Researchers from the University of Iowa in the US have come up with a simple but potentially effective way to increase physical activity among office workers who spend most of their day seated behind desks — put a pedaling device under each desk.
The results of study, published in the American Journal of Preventive Medicine, found office employees who were provided with a personal pedaling device increased their physical activity, and most reaped some health benefits.
Previous research has shown sedentary behavior can raise the risk of numerous health conditions, including obesity, diabetes, cardiovascular disease and cancer. Office workers are one group at particularly high risk for sedentary-related health problems. Earlier this year, a survey of office workers conducted by the British Health Foundation found almost half of women and nearly 40 percent of men spend less than 30 minutes walking around at work.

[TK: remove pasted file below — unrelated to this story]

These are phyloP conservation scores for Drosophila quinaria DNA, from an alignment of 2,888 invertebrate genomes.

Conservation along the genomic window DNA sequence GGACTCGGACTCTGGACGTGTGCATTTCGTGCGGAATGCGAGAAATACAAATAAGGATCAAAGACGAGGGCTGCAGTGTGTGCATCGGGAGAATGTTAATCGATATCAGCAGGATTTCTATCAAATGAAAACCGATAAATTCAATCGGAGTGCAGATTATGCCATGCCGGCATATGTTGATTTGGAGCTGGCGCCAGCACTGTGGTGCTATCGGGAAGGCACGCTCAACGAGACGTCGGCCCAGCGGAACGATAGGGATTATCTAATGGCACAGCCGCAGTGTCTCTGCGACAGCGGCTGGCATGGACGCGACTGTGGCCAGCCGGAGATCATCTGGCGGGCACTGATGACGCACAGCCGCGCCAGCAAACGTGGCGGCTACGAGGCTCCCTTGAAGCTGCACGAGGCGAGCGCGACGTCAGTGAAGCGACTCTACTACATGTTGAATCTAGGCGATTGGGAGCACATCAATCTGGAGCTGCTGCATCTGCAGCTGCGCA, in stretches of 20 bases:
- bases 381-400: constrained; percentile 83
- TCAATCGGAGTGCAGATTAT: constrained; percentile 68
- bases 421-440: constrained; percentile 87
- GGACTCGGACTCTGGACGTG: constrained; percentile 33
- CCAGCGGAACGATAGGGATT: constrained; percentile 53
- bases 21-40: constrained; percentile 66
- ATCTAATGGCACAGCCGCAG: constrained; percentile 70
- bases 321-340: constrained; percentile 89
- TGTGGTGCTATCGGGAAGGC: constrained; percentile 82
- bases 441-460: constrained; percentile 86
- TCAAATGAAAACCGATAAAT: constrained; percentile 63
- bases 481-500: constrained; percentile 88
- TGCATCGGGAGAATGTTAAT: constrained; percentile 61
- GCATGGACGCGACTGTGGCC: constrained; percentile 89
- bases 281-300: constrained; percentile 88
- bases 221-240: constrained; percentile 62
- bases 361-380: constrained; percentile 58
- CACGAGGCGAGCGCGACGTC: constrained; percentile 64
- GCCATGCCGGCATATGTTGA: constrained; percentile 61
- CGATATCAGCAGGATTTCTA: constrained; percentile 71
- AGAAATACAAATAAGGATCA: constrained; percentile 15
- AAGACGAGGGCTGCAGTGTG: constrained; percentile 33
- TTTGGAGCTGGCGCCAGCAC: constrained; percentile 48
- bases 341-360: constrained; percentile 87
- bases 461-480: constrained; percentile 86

It is recommended that adults get at least 2.5 hours of physical activity each week, but less than half do. Individuals who engage in physical activity tend to live longer and have reduced risk of heart disease, stroke, depression, type-2 diabetes and cancer.
For 16 weeks, researchers provided 27 overweight or obese office workers in Iowa City with their ActiveLife Trainer pedal device, which was placed under the desks of the office workers. The researchers analyzed the pedal time of each employee via a monitor attached to the device. On average, employees pedaled 50 minutes each day over the 16-week study period.
The researchers found that even employees who engaged in no physical activity during their workday prior to the study engaged in light-intensity physical activity following introduction of the pedal device. High use of the pedal device led to weight loss, better concentration and fewer sick days.